5 thoughts on “Sekai Project’s Unwanted Child

  1. What makes you think that Root Double’s localization project doesn’t need Kickstarter money? We made a chart that shows exactly how much money is being used for what purposes. And Sekai Project doesn’t keep any of it. This Kickstarter exists for the sole purpose of funding the project, not to allow Sekai Project to earn money in advance.

    Please don’t misunderstand. This question isn’t meant sarcastically. I’d simply like to know the logic behind your reasoning.

    1. Pledge fulfillment is pretty expensive. One of your staffers talked about this and how he wanted to be safe on that front whilst designing pledge tiers. But this is probably more applicable to the Narcissu project than Root Double.

      Okay, now that I’ve answered your question, can you return the courtesy and relay a message to Sekai Project to please post a belated production update for World End Economica with an explanation for the delays? Also, a random poster on Reddit made me think he might be associated with you guys. He reminded me it would be nice to have a detailed report on what caused the delays in the first half of 2015.

      As for Root Double, what happens if the project doesn’t get funded on Kickstarter? You’re still selling the game, right? Or does the whole deal fall apart and we won’t be seeing a release? Maybe I missed this information somewhere, it’s not on your Kickstarter page.

      1. I’m sorry, but I don’t work directly for Sekai Project. I’m just part of Lemnisca, the translation team. We have nothing to do with their other projects. You’ll have to ask Sekai Project themselves about World End Economica.

        Unfortunately, I also can’t answer what will happen if Root Double’s Kickstarter fails.

        Who’s that poster on Reddit, BTW? I don’t think any members of Lemnisca have ever posted there, but there are two really dedicated Nakazawa fans who know me and GundamAce from GameFAQs and are participating in a lot of related discussions. Perhaps you’re talking about one of them?

    2. Your wonderful chart is pretty and nice, but let’s face it, it’s a marketing tool. All it shows are the percentages that Sekai Project’s PR people think looks reasonable to the average consumer that might consider supporting Root Double. That’s not a breakdown of how much things cost. If you’re trying to feign transparency, then at the very least provide specific numbers as to how much the translator is being paid per character, how many characters are in the game, how much the editor is being paid per character, how much testers are being paid, the number of testers, how much the project manager is being paid, and that’s only the breakdown for allegedly 27% of that chart.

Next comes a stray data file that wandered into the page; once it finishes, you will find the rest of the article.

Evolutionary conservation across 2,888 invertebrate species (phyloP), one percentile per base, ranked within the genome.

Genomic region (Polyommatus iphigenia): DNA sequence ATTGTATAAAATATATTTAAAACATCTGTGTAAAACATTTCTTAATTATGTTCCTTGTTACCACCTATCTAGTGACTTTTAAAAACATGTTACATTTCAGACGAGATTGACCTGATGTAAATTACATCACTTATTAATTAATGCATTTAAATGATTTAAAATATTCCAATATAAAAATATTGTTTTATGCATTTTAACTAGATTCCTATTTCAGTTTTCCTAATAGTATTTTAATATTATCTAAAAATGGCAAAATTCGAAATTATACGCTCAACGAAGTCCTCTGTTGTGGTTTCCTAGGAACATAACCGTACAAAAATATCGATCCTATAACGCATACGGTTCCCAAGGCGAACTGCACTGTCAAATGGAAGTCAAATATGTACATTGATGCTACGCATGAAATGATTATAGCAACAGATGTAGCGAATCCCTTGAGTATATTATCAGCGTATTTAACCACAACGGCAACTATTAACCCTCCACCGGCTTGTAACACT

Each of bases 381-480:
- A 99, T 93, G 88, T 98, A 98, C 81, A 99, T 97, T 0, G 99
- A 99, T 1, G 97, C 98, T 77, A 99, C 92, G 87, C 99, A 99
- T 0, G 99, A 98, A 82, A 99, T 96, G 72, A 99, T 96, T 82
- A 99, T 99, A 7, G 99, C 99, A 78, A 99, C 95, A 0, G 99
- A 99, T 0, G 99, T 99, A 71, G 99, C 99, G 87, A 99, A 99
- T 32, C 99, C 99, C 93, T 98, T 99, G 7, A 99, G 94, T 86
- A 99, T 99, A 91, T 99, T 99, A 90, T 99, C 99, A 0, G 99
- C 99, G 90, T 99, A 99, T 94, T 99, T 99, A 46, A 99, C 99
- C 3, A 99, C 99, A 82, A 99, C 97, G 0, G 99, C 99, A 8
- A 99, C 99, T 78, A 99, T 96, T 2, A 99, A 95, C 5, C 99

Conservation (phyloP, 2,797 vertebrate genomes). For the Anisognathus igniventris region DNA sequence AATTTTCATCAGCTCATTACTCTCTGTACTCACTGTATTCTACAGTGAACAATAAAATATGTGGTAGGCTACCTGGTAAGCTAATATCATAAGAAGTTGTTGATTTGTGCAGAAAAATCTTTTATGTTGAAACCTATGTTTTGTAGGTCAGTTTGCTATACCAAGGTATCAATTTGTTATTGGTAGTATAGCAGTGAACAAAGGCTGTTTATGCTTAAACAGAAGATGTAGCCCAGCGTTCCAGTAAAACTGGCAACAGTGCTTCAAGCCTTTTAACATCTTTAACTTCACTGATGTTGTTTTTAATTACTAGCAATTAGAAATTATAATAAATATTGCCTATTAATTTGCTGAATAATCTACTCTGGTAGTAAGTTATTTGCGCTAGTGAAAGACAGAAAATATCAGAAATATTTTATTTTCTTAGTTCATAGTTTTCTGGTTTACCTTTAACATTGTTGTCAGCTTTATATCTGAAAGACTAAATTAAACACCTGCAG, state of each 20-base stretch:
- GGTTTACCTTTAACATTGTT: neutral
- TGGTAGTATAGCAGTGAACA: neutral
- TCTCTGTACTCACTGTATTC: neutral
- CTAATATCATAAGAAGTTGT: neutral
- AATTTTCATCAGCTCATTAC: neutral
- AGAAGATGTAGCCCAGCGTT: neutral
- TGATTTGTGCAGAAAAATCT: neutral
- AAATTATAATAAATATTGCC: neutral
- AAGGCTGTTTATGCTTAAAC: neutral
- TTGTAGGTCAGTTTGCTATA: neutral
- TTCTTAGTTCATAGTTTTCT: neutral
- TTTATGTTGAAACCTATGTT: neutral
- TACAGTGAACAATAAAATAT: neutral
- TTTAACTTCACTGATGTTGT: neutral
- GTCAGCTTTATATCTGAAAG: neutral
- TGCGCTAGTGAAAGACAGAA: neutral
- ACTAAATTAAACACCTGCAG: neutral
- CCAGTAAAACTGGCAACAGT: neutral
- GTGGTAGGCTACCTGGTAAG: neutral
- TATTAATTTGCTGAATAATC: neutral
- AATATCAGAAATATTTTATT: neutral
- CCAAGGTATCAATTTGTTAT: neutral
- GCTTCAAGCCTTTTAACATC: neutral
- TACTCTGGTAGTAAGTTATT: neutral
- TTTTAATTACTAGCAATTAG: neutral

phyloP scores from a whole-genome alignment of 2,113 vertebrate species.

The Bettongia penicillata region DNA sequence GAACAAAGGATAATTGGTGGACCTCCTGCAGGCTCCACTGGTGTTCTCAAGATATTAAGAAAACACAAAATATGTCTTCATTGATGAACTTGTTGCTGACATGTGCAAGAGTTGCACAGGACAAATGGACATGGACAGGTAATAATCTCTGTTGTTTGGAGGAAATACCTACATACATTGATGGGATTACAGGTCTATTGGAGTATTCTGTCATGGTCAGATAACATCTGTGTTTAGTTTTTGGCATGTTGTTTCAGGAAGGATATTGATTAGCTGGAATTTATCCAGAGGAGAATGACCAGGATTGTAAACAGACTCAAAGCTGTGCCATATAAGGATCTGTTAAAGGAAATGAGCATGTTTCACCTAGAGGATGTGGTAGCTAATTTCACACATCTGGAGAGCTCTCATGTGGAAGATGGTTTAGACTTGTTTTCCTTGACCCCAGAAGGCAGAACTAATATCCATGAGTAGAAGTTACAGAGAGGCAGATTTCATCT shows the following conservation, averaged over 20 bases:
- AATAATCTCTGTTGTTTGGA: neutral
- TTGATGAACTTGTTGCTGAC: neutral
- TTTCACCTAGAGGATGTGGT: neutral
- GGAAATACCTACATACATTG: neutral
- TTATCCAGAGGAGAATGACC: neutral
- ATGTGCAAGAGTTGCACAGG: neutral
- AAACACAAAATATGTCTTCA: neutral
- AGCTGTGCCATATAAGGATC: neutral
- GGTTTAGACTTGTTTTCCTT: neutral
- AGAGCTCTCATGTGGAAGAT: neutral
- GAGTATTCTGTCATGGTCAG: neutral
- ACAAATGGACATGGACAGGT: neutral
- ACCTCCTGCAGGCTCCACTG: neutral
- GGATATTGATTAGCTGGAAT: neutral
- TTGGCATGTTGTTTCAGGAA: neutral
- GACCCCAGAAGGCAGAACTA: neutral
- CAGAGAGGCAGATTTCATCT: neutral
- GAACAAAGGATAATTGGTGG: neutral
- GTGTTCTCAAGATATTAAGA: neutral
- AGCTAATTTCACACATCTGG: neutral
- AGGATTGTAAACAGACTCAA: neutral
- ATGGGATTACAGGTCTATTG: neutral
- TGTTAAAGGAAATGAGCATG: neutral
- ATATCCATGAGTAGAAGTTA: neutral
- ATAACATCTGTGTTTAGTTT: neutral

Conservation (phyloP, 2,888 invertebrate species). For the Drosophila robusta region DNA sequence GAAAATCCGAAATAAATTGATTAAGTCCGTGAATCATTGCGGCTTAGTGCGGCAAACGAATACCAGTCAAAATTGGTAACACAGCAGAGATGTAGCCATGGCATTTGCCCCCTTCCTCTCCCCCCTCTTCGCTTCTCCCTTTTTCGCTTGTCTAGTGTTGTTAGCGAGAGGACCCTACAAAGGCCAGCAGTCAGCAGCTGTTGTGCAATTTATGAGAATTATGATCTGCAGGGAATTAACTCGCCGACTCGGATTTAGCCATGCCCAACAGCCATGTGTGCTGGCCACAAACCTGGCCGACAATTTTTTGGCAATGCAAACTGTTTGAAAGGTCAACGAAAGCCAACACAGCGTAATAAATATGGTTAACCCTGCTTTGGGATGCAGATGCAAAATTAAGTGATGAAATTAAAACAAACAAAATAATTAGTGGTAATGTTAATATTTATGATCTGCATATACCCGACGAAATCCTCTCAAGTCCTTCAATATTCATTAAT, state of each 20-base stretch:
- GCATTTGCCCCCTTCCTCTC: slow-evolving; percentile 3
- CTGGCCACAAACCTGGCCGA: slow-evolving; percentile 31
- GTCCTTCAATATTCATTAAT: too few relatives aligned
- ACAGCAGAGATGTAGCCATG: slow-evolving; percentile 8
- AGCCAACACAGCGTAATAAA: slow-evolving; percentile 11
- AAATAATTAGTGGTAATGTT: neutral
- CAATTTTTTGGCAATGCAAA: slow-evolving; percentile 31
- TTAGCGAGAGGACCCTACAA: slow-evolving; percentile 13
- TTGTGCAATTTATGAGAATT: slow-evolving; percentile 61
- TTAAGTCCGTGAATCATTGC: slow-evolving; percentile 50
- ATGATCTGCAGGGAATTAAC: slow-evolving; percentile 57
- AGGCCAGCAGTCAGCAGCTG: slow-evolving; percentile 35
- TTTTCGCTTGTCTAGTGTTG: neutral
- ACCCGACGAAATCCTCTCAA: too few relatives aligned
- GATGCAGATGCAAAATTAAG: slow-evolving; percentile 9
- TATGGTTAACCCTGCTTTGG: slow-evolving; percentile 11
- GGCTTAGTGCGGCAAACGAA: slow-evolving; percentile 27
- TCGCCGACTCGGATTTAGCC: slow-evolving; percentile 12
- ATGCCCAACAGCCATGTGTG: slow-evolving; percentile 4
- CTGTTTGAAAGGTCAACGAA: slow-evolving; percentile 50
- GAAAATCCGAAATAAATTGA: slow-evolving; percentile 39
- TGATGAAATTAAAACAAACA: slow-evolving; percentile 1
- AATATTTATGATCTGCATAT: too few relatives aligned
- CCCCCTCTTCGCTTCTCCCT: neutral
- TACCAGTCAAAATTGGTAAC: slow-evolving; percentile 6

Normally, a small indy company that’s looking to make a product but lack the funds to get started, the kind that go to Kickstarter, usually don’t start until after they have money to pay people to start. The fact that Sekai has managed to get the translator to already publish an ad for them and the product is promised for to be out in a little over two months from now, kinda indicates that either the game is ABSURDLY short, the translator is some sort of superman who the likes have never been seen in this industry, or that the T/L has long since started. Assuming the most likely answer is the real one, then either the T/L is stupid and agreed to not be paid until the kickstarter succeeds, or that Sekai Project has the money to pay him regardless of the kickstarter campaign. If the former is true, then I question the quality of the translator, if the latter is true then Sekai Project SHOULDN’T BE USING KICKSTARTER, or at the very least, the goal should be lower. Now Sekai is adding on things like Vita development, which they have a long history of not fulfilling, and a Collector’s Edition that has to cost them something to make, but the project goal hasn’t changed. This money is coming from somewhere, but it sure as hell isn’t coming from the Kickstarter, meaning that the funding for this project isn’t as honest as they would like everyone to believe.